Early on the morning of September 16, 1810, Father Miguel Hidalgo y Costilla summoned the largely Indian and mestizo congregation of his small Dolores parish church and urged them to take up arms and fight for Mexico’s independence from Spain. His El Grito de Dolores, or Cry of Dolores, which was spoken—not written—is commemorated on September 16 as Mexican Independence Day.
My Children, a new dispensation comes to us today…Will you free yourselves? Will you recover the lands stolen three hundred years ago from your forefathers by the hated Spaniards? We must act at once.
Cry of Dolores, attributed to Father Miguel Hidalgo y Costilla, September 16, 1810.
Father Hidalgo was born into a moderately wealthy family in the city of Guanajuato, northwest of Mexico City, in 1753. He attended the Jesuit College of San Francisco Javier, received a bachelor’s degree from the University of Mexico in 1774, and was ordained into the priesthood in 1778. He soon earned the enmity of the authorities, however, by openly challenging both church doctrine and aspects of Spanish rule by developing Mexican agriculture and industry.
In 1803, Hidalgo accepted the curacy of the small parish of Dolores, not far from his native city of Guanajuato. Between 1803 and 1810, he directed most of his energy to improving the economic prospects of his parishioners. He also joined the Academia Literaria, a committee seeking Mexico’s independence from Spain.
In September 1810, Spanish authorities learned of the group’s plot to incite a rebellion. On September 13, they searched the home of Emeterio González in the city of Queretaro where they found a large supply of weapons and ammunition. Warned of his impending arrest, Hidalgo preempted authorities by issuing the El Grito de Dolores on the morning of September 16. Attracting enthusiastic support from the Indian and mestizo population, he and his band of supporters moved toward the town of San Miguel.
The rebel army encountered its first serious resistance at Guanajuato. After a fierce battle that took the lives of more than 500 Spaniards and 2,200 Indians, the rebels won the city. By October, the rebel army, now 80,000 strong, was close to taking Mexico City. Hidalgo, fearful of unleashing the army on the capital city, hesitated, then retreated to the north. He was captured in Texas, then still a part of the Spanish empire, and executed by firing squad on July 31, 1811. After ten more years of fighting, a weakened and divided Mexico finally won independence from Spain with the signing of the Treaty of Córdoba on August 24, 1821.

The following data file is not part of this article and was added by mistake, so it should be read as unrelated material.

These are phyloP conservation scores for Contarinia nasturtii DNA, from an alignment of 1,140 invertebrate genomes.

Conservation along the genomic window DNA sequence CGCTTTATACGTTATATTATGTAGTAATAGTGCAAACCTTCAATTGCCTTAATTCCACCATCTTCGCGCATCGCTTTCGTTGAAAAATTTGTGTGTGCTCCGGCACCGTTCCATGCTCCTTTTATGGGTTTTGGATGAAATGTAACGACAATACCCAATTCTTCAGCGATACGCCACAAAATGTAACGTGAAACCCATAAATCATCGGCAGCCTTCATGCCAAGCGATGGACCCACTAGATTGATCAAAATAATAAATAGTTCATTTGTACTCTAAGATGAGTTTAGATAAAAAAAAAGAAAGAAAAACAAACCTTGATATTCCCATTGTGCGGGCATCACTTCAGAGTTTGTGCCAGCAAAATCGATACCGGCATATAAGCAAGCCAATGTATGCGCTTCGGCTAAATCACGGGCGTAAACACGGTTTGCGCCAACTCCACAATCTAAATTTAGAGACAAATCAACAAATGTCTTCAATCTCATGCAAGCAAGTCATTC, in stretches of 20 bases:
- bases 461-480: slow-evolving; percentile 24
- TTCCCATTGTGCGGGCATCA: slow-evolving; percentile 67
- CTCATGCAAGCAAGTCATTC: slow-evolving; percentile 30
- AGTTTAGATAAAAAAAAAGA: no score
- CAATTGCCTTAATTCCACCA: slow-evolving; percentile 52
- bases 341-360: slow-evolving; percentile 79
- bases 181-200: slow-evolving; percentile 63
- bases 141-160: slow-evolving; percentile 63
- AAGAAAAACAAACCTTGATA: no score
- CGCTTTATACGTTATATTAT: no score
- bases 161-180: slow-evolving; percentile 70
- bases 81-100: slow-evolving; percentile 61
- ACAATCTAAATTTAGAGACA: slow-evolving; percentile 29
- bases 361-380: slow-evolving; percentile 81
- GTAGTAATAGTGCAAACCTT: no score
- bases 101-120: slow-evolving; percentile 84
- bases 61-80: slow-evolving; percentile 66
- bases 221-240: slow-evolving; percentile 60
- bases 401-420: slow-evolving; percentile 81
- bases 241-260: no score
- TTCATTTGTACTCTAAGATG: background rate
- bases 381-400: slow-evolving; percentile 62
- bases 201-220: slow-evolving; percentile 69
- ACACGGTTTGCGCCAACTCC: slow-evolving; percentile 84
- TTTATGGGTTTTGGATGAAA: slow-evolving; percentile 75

- View the Huexotzinco Codex, one of the Top Treasures in the American Treasures of the Library of Congress online exhibition. The codex is an eight-sheet document on amatl, a pre-European paper made from tree bark in Mesoamerica. It is part of the testimony in a legal case against representatives of Spain’s colonial government in Mexico and dates to 1531, ten years after Mexico’s defeat.
- Detroit Publishing Company has a rich collection of photographs of Mexico, many of them by noted photographer William Henry Jackson. To view these pictures, search the collection on Mexico.
- Search the collection Panoramic Photographs on Mexico to find panoramic views of landscapes and group portraits.
- Read the Today in History feature on the Mexican holiday Cinco de Mayo, which celebrates Mexico’s defeat of French troops at the town of Puebla in 1862. This event is also widely celebrated by Latinos in the U.S.
- With over 8,000 items, the Robert Runyon CollectionExternal archived at the Briscoe Center for American History, University of Texas/Austin, is a unique visual resource documenting the Lower Rio Grande Valley during the early 1900s. Search the collection on terms such as weddings to gain insight into turn-of-the-century border culture.
- To locate resources for the study of Mexico and its history, search the Handbook of Latin American Studies, an online bibliography of works selected and annotated by scholars of Latin American history and culture, or visit the Hispanic Reading Room.